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Grades of prostate cancer

The pathological grade of a cancer is the term used to describe how aggressive the disease is and whether it will progress (grow) quickly (months) or slowly (years). The grading assessment is made by a pathologist in the laboratory, looking at cells from the biopsy sample under the microscope. If cancer cells are found in the biopsy samples, the pathologist will ‘grade’ them. The grading system used for prostate cancer is known as the Gleason scoring system, named after the pathologist Donald Gleason. The score ranges from 2–10.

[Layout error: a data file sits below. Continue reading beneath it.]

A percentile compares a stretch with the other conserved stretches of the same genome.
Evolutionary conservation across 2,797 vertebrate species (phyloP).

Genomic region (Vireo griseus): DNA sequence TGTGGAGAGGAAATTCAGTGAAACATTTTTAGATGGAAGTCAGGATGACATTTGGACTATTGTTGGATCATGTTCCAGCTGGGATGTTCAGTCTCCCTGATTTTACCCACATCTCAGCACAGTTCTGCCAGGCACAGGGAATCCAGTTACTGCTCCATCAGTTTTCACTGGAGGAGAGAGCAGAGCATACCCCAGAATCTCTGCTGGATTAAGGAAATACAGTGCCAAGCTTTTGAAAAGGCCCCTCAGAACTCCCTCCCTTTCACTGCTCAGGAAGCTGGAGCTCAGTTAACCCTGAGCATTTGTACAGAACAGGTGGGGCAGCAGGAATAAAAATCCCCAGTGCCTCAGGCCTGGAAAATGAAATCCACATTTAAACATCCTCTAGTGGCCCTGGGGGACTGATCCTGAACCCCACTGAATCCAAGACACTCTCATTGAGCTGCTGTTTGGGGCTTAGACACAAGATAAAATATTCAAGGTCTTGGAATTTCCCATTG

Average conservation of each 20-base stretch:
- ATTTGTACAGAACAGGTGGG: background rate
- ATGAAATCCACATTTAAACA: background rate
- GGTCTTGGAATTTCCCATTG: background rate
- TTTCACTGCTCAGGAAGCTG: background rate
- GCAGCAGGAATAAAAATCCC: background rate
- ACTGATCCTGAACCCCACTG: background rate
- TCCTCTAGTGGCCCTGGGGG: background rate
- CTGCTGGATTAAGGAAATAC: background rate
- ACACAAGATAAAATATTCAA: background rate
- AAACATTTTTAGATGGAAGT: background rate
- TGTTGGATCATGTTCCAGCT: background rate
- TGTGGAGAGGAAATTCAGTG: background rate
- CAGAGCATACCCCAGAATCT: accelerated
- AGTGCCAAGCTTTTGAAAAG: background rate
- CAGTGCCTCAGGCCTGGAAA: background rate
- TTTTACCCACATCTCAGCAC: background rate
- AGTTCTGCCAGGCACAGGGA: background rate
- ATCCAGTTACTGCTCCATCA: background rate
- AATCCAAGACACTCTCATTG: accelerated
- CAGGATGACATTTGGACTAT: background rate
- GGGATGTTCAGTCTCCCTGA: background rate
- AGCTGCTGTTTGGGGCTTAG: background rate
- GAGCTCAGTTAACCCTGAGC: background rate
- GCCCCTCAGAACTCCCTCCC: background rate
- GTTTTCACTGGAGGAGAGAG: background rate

The pathologist will identify several of the prostate cancer cells in the biopsy. Having identified the largest and second largest areas of cancerous cells, they will assign each area a number known as the Gleason grade. These grades range from 1–5, with grade 1–3 tumours least likely to spread and grades 4 and 5 most likely.

Gleason Scale - Microscopic appearance of prostate tissue